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Sarah Teather: To ask the Secretary of State for Transport how many complaints have been made about licensed taxi drivers in each licensing authority in the last five years; and how many of these complaints have led to (a) prosecution and (b) loss of licence. 
Ms Rosie Winterton: The Department does not keep a central record of complaints made to licensing authorities against taxi drivers and any subsequent action. If a licensing authority receives a complaint against an individual taxi driver, it is a matter for that authority to decide how to proceed in dealing with the complaint.
Ms Rosie Winterton: We carry out surveys of local authorities, including information about the number of vehicles and drivers licensed in each local licensing authority area. The latest statistics, from March 2007, are on the Department's website. There were 73,328 taxis licensed in England and Wales at that time; there were also 132,505 private hire vehicles (PHVsusually known as minicabs).
In order to offer a taxi or PHV service lawfully, the vehicle and the driver must be licensed; in the case of PHVs, there is an additional requirement for the operator to be licensed. It is for the relevant local authority to make an assessment of the extent of illegal operation in their area, and take appropriate enforcement action where necessary. We do not keep a central record of any such assessments.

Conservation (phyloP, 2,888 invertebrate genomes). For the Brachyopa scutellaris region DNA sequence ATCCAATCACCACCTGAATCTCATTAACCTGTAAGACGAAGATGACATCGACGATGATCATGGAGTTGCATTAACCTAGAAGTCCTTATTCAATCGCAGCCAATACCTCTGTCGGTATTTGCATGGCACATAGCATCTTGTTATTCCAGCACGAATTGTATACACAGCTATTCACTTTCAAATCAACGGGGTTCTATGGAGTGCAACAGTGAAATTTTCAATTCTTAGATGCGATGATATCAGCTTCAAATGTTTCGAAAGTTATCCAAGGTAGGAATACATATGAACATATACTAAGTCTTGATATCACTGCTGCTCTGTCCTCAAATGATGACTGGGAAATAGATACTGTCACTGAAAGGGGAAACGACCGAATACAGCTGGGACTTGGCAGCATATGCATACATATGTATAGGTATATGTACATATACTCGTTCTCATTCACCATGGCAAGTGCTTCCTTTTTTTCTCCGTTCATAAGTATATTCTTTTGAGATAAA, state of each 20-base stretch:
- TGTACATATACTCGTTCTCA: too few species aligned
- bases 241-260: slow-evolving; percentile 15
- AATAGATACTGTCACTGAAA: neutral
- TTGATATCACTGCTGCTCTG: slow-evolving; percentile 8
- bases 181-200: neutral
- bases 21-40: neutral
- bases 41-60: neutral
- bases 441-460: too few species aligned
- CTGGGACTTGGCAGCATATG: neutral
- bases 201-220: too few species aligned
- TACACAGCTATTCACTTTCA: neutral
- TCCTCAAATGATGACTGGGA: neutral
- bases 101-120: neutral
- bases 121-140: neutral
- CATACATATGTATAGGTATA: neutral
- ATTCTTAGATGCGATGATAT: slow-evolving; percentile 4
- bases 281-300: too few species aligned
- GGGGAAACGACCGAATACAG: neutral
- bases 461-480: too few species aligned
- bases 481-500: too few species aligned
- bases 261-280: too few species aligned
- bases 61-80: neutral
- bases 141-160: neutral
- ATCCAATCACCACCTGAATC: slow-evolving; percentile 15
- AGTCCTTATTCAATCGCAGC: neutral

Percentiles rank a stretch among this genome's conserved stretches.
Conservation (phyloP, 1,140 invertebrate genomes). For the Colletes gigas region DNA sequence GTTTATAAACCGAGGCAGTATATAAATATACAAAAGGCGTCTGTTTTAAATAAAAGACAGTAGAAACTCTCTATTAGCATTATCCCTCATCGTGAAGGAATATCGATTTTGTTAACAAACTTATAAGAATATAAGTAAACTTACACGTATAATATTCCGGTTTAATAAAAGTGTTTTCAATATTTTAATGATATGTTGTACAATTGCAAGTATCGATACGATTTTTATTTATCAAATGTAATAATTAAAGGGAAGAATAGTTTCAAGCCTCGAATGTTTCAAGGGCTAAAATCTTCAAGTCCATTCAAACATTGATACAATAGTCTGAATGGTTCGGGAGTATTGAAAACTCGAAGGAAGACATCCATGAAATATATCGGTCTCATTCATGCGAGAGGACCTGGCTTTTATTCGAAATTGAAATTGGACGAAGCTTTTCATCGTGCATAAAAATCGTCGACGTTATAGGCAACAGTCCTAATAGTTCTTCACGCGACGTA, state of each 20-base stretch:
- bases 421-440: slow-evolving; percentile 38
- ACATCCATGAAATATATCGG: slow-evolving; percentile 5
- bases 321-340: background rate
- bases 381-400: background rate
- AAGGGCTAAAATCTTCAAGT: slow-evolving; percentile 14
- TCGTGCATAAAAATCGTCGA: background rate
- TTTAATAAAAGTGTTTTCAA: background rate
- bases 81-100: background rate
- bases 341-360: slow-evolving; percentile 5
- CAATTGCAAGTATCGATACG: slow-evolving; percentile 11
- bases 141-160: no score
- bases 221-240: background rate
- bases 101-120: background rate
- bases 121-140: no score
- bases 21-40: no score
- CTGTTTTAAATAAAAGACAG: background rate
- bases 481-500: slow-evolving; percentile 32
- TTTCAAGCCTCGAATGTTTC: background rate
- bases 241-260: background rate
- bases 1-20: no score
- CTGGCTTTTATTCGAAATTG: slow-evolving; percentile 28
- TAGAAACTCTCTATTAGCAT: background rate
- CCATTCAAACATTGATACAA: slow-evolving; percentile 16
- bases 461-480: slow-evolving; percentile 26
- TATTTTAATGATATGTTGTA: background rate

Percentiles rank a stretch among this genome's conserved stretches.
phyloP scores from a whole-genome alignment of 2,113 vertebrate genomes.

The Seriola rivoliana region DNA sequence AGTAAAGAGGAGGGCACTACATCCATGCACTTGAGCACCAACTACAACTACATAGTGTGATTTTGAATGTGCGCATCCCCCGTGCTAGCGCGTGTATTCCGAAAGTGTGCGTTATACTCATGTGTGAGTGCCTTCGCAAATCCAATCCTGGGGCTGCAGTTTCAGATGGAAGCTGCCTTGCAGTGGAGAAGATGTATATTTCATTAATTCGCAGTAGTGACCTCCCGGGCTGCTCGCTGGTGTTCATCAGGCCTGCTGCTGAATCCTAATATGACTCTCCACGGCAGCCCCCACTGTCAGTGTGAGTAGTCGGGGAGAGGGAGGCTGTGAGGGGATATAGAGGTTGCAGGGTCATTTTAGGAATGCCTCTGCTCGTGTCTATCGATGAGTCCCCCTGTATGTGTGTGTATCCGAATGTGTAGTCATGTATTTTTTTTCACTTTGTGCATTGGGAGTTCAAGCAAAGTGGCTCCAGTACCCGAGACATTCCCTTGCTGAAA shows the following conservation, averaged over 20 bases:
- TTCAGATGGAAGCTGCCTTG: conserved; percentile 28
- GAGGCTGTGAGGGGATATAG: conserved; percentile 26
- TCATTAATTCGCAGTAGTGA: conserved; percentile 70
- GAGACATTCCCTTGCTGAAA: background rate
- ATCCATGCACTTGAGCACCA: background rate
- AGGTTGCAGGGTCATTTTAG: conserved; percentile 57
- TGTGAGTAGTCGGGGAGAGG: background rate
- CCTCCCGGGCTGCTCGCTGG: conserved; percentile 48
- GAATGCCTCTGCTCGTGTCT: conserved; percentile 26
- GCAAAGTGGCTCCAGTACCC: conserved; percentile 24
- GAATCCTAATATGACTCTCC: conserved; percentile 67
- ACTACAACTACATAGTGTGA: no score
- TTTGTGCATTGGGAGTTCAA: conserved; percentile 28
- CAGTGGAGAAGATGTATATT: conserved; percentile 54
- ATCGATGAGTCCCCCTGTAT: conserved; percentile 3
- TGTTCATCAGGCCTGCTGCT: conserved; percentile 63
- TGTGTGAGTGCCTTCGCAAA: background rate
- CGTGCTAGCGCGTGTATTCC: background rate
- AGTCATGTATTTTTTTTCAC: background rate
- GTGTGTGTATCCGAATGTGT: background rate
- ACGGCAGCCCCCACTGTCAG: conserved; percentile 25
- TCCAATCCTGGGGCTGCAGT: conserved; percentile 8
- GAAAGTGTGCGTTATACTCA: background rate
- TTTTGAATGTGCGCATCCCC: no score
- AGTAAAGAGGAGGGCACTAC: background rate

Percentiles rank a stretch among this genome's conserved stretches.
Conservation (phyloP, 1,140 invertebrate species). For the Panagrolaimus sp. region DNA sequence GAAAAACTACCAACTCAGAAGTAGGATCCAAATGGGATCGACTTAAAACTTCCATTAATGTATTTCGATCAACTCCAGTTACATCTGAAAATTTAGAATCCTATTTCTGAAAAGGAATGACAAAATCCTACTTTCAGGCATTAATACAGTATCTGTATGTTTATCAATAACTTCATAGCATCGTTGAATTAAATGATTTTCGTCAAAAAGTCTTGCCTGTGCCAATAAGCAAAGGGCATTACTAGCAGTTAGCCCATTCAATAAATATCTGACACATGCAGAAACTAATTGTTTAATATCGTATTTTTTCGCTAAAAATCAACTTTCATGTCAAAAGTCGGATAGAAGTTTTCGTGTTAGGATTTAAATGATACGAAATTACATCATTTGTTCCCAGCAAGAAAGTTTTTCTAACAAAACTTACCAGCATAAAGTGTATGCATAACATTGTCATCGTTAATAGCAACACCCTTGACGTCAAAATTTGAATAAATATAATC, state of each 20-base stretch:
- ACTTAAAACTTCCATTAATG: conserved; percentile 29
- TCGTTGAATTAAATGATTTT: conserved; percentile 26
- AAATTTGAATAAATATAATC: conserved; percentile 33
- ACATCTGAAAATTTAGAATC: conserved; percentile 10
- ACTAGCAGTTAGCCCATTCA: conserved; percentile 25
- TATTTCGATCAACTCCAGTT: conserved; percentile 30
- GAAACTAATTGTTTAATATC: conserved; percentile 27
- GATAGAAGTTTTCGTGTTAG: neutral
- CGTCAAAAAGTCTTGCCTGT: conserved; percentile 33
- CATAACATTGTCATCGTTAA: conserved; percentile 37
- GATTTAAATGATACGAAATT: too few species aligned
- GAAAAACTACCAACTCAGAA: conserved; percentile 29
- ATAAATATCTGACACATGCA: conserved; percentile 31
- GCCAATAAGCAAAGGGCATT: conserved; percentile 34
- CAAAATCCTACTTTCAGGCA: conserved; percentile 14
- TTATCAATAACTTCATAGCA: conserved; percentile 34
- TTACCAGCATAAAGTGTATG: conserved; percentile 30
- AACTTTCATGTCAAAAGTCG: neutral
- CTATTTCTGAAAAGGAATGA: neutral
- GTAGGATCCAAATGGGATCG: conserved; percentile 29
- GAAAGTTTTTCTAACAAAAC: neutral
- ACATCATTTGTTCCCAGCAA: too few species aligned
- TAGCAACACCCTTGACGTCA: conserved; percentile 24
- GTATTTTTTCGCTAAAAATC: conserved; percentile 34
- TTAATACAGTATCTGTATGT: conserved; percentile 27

The Department is responsible for the legislative framework within which licensing authorities license taxis and within which taxis provide a service. We also issue guidance to local authorities about how they might best use their licensing powers.
While the Department takes steps to ensure that the legislation and the guidance promote the use of licensed taxis, it is a matter for the local licensing authority to deal with actual instances of unlicensed taxi/PHV activity. There is a strong deterrent in placethe legislation allows a maximum fine of £2,500 for a person who is convicted of illegal plying for hire or taxi touting.
Ms Rosie Winterton: The legislation governing taxi (and private hire vehiclePHV, minicab) licensing places on local licensing authorities a statutory duty to ensure that any person to whom they grant a taxi or PHV driver licence is a fit and proper person. Local authorities have responsibility for deciding what constitutes fit and proper', for the standards that they impose for the grant of a licence and for subsequent enforcement.
The Department has provided Best Practice Guidance to assist local licensing authorities in carrying out their taxi licensing responsibilities. The Guidance includes advice about assessing taxi driver licence applicants. It can be found on the Department's website.
We have also taken steps to enhance training opportunities for licensed taxi and PHV drivers. This includes providing financial support for the work of Go Skills, the sector skills council for the road transport industry in this area.